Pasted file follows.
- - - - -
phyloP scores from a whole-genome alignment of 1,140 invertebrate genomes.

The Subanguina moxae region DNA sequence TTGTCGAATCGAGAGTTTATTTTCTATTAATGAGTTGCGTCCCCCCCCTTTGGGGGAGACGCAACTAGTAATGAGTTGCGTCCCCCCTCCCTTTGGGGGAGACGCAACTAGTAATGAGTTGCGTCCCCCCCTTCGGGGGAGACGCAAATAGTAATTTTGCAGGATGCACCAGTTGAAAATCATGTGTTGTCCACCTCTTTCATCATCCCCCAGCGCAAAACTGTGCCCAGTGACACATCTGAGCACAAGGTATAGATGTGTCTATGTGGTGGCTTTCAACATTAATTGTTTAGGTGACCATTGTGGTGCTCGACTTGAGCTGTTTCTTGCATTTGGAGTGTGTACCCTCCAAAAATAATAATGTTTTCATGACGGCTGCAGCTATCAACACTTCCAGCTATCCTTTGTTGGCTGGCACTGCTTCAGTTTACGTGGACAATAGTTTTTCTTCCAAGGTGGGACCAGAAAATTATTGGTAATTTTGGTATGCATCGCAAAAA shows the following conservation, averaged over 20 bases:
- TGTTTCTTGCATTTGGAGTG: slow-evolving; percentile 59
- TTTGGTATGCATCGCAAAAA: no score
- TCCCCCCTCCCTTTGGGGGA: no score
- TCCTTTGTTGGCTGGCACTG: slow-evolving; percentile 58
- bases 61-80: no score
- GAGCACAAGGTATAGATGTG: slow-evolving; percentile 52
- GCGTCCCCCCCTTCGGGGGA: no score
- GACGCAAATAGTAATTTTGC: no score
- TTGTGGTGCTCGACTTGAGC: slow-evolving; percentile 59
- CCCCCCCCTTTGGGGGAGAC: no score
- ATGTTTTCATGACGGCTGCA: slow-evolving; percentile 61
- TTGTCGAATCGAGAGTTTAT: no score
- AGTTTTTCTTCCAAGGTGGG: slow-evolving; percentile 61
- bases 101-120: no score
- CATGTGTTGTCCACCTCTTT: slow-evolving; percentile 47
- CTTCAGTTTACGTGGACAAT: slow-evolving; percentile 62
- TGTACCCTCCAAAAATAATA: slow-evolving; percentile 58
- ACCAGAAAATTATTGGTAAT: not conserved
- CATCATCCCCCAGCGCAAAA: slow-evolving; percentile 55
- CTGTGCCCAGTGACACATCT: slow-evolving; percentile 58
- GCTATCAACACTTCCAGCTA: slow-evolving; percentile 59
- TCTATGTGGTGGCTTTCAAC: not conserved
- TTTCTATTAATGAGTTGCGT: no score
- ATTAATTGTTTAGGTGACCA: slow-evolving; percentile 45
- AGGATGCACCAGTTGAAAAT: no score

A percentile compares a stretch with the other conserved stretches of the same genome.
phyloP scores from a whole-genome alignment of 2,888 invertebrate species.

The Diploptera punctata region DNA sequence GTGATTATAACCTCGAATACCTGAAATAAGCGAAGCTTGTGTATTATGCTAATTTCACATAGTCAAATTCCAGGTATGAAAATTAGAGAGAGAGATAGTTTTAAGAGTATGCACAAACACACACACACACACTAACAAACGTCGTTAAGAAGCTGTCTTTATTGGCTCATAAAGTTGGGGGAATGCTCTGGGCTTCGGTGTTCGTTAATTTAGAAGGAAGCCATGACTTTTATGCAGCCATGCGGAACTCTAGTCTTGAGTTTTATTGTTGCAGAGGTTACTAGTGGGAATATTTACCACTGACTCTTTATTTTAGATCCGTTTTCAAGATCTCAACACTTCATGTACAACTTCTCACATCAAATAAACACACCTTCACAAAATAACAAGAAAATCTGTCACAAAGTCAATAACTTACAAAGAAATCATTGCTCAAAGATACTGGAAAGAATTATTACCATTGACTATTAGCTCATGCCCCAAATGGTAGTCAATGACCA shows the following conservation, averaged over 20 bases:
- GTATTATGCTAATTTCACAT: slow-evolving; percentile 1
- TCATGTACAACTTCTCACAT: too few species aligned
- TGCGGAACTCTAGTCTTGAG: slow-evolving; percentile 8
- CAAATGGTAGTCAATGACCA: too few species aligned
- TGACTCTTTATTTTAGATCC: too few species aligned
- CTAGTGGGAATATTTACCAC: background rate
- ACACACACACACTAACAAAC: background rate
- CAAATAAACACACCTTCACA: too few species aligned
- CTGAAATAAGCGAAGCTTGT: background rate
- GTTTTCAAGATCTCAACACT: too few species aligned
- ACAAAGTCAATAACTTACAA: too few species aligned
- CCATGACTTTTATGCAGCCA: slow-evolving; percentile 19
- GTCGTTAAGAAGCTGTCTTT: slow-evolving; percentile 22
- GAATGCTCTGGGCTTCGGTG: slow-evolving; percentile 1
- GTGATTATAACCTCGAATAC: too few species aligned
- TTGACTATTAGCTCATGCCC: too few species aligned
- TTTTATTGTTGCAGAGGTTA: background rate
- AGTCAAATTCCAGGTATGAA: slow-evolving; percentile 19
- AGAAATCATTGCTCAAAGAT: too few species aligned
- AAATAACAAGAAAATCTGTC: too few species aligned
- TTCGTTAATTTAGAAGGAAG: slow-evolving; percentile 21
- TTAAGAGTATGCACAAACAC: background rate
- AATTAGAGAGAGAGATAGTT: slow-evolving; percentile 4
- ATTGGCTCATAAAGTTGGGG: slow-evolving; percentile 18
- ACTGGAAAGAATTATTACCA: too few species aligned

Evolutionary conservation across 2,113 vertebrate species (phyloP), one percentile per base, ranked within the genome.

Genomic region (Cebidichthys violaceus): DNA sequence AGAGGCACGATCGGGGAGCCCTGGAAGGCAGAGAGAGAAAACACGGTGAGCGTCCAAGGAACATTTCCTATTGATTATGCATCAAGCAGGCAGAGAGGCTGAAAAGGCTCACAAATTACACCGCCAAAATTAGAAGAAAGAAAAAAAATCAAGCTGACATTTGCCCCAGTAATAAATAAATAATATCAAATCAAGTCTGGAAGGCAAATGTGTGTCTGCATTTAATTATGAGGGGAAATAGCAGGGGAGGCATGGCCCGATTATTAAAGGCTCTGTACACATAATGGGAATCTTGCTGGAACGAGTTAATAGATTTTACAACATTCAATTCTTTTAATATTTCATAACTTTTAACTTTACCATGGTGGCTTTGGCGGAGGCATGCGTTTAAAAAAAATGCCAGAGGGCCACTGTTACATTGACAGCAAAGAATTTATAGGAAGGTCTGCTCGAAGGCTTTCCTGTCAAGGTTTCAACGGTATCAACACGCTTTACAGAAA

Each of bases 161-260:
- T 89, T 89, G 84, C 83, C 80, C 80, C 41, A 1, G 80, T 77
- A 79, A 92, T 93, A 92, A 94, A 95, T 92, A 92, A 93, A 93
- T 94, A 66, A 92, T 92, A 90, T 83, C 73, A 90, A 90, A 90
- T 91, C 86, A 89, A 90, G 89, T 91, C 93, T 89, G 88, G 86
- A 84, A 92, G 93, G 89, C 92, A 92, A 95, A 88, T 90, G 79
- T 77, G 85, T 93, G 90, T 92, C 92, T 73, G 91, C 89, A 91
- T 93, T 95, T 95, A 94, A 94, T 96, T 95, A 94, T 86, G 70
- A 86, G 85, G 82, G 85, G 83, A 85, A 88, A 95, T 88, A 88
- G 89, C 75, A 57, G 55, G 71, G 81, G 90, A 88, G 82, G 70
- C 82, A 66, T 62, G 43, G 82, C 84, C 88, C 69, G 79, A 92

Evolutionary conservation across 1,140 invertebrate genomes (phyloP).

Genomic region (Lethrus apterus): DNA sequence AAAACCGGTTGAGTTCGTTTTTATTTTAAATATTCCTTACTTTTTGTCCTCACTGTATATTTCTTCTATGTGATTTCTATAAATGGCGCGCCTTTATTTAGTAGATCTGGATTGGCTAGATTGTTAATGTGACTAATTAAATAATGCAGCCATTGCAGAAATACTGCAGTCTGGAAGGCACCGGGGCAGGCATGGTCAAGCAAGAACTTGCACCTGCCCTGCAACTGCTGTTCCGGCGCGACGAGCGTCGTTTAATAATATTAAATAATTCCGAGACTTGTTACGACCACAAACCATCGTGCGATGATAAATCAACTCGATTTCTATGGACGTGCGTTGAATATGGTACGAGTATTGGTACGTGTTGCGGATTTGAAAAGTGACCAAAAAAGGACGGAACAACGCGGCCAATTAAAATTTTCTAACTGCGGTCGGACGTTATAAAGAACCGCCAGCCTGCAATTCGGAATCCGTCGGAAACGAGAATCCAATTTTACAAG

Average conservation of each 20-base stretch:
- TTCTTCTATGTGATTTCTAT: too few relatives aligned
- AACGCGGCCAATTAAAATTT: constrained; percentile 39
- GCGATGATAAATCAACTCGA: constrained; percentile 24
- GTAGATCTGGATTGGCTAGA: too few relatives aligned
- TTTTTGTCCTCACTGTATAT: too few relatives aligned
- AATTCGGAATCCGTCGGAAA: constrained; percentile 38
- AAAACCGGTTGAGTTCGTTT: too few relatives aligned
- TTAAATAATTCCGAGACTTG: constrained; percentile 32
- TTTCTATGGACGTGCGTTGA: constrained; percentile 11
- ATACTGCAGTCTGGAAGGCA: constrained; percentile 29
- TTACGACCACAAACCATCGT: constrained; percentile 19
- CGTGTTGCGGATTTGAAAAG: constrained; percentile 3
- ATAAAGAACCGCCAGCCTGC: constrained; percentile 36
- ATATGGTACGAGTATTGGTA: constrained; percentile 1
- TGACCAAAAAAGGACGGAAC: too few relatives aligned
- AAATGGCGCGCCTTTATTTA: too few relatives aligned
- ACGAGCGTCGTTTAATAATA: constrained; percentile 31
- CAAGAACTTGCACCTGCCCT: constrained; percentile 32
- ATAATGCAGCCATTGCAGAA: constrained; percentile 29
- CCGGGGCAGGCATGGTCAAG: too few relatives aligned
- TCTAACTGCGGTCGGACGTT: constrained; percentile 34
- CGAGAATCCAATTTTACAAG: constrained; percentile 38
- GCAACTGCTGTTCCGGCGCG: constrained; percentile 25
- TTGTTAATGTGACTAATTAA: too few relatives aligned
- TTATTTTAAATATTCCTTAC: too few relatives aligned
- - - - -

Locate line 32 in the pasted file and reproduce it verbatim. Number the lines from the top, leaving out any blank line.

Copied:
- TCATGTACAACTTCTCACAT: too few species aligned